In response to their tweet 3/5 we shared a picture of the benefits listed in the Radnor Bridge pamphlet, which can also be found here "Our New Thames Bridge" on this blog.



If you have further response /comments to share to this discussion, please do so here.


Finally

We were pleased to see this supportive letter for Radnor Bridge, from Doug Wheller, which was published in the Twickenham Tribune;



Wednesday, 14 August 2019

A response to the Twickenham & Richmond Tribune



We were surprised to read the 'bridge too far' article in the 2nd August edition (ref; 0143).

Radnor Bridge is not a bridge too far. This is the same title as was used in the Richmond & Twickenham Times article several years ago and endorsed mainly by Clare Head. Was she behind this new article?

When the previous article was published it alluded to the deep social divisions in the borough. Proclaiming that people in Strawberry Hill did not want the riff-raff from Ham to have access across the river. This point of view was rightly scorned on social media and is precisely why we need to see the bridge built.

This somewhat divisive perspective is very narrow minded and does not fairly represent the point of view of the vast majority of people living in Strawberry Hill. People in a position of influence within the borough should not use their position to hinder progress for the many.

The Radnor Bridge promises a wonderful legacy for future generations living within LBRUT. It is a strategic solution to a divided 'transpontine' borough and will deliver a much needed modern solution to our transport infrastructure requirements.

The cost of the bridge is unknown as yet, so proposing figures of £19m in your article is unsubstantiated. But without doubt Radnor Bridge will pay for itself many times over once in existence. The leaflets you referred to were shared openly at both Ham and Twickenham summer fairs this year. In them you will find a list of some of the many benefits we believe Radnor Bridge will bring to our borough.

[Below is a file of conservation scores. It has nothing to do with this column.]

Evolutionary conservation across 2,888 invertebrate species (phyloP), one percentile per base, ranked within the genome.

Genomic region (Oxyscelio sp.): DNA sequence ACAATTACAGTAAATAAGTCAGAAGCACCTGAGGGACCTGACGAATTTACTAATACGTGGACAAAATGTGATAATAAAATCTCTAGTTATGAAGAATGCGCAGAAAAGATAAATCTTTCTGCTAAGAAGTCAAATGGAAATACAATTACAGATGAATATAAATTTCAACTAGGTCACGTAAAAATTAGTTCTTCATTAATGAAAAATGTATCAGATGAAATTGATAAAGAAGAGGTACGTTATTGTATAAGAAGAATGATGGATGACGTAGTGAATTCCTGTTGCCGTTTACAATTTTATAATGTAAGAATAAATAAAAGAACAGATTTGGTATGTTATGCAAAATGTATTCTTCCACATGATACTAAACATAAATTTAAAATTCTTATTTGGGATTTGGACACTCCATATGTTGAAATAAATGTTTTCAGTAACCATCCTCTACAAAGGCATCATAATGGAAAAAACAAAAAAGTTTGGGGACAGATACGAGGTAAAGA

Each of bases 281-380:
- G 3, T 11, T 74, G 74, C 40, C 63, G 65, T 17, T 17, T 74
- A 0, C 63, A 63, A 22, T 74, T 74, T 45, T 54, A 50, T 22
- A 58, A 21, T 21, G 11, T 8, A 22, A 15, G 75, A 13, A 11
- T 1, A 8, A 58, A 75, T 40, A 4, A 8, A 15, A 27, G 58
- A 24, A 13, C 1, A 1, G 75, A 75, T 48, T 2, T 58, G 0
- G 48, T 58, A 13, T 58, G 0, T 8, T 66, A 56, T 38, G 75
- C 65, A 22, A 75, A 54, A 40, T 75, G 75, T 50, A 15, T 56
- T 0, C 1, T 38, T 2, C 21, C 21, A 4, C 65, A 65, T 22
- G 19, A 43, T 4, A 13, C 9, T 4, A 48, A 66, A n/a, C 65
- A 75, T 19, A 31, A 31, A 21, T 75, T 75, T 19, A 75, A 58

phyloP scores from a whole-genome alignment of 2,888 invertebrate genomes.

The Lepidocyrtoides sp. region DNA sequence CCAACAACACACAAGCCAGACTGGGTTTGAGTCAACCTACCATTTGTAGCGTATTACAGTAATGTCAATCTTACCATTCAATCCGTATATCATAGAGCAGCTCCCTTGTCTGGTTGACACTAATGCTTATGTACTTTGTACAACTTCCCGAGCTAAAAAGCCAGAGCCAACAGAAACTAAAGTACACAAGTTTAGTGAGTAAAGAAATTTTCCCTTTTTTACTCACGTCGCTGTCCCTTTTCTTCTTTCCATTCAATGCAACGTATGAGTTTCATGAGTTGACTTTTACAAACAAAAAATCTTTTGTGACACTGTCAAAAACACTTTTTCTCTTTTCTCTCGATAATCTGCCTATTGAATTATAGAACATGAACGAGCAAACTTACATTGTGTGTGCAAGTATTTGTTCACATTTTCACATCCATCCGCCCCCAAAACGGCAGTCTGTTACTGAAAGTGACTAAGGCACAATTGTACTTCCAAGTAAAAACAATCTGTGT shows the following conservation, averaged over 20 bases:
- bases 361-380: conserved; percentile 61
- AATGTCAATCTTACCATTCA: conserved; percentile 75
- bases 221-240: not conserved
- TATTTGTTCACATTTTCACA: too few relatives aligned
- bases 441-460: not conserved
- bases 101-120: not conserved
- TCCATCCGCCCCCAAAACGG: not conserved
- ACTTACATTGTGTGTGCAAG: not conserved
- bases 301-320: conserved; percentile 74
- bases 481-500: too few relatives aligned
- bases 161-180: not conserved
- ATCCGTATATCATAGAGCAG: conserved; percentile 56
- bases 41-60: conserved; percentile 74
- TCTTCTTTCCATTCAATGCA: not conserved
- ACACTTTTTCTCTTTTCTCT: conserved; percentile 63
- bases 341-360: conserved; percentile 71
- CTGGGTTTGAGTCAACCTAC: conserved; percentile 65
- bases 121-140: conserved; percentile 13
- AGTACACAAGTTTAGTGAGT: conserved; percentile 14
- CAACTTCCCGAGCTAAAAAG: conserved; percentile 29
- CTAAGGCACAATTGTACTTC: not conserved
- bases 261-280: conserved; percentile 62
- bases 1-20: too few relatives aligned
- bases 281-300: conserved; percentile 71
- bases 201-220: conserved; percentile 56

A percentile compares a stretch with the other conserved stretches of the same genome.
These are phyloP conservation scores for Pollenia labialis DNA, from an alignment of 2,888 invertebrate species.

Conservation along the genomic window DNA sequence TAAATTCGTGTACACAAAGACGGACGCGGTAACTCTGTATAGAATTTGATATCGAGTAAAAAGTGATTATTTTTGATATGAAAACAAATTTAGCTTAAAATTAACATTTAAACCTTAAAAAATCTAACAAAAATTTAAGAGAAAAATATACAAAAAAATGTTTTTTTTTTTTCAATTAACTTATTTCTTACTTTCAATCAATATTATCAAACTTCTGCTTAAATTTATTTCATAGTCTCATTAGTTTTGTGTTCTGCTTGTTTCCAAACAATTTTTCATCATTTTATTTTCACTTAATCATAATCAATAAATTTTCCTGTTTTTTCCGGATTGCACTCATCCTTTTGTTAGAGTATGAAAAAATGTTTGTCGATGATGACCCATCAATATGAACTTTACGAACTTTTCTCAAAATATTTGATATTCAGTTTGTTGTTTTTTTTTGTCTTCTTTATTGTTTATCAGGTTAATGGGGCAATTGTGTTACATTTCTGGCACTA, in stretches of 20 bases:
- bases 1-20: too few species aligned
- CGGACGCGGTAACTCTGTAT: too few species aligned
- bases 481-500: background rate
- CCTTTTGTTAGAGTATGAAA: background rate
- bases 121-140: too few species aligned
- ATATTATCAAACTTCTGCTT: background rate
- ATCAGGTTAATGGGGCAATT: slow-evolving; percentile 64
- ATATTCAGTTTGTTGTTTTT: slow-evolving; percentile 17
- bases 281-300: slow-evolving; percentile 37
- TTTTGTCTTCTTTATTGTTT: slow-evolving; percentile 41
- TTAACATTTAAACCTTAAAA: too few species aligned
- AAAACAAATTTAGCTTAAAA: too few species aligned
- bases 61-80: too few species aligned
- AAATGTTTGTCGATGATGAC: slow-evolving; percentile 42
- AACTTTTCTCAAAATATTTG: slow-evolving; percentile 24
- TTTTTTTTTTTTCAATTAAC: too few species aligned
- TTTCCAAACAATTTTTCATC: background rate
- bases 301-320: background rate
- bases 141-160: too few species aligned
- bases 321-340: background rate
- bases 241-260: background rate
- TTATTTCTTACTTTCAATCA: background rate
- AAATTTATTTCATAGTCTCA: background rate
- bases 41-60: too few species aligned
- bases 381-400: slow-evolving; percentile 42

The local support for Radnor Bridge (which these two events revealed) showed us that this is NOT a bridge too far but is in-fact a much needed solution that many would like to see built.

Friday, 21 June 2019

RadnorBridge pop-ups

In June we established a pop up gazebo at both the Ham Fair and then for the two days Twickenham Church Street Goes Green. Needless to say we thoroughly enjoyed ourselves.

In anticipation of these two events we had 2000 of 'Our New Thames Bridge' booklets printed. This is an 8pp leaflet that helps communicate detailed information about the Radnor Bridge idea, in terms of what has been done to-date and what needs to be done next.

Both events proved to be fabulous occasions for meeting members of the public. They also presented an opportunity to gather instant feedback on the idea and quickly learn how keen people are to see it happen. Needless to say the feedback was mainly very positive, which is great. We only wish we had done this sooner! Maybe then we would have score a significantly higher percentage of people wanting "Bridge 13" (Radnor Bridge) in the "Have your say" consultation, run by the Council, following the SWP feasibility study.

Following these events we are definitely picking up a discernible increase in volume, as people share and discuss the Radnor Bridge idea online and also face to face. This is all very exciting as this was our primary objective; to simply increase awareness and get people talking about this idea more.

May we encourage you to speak to any Councillors you know, so that collectively we can encourage key decision makers locally and so help get this bridge built.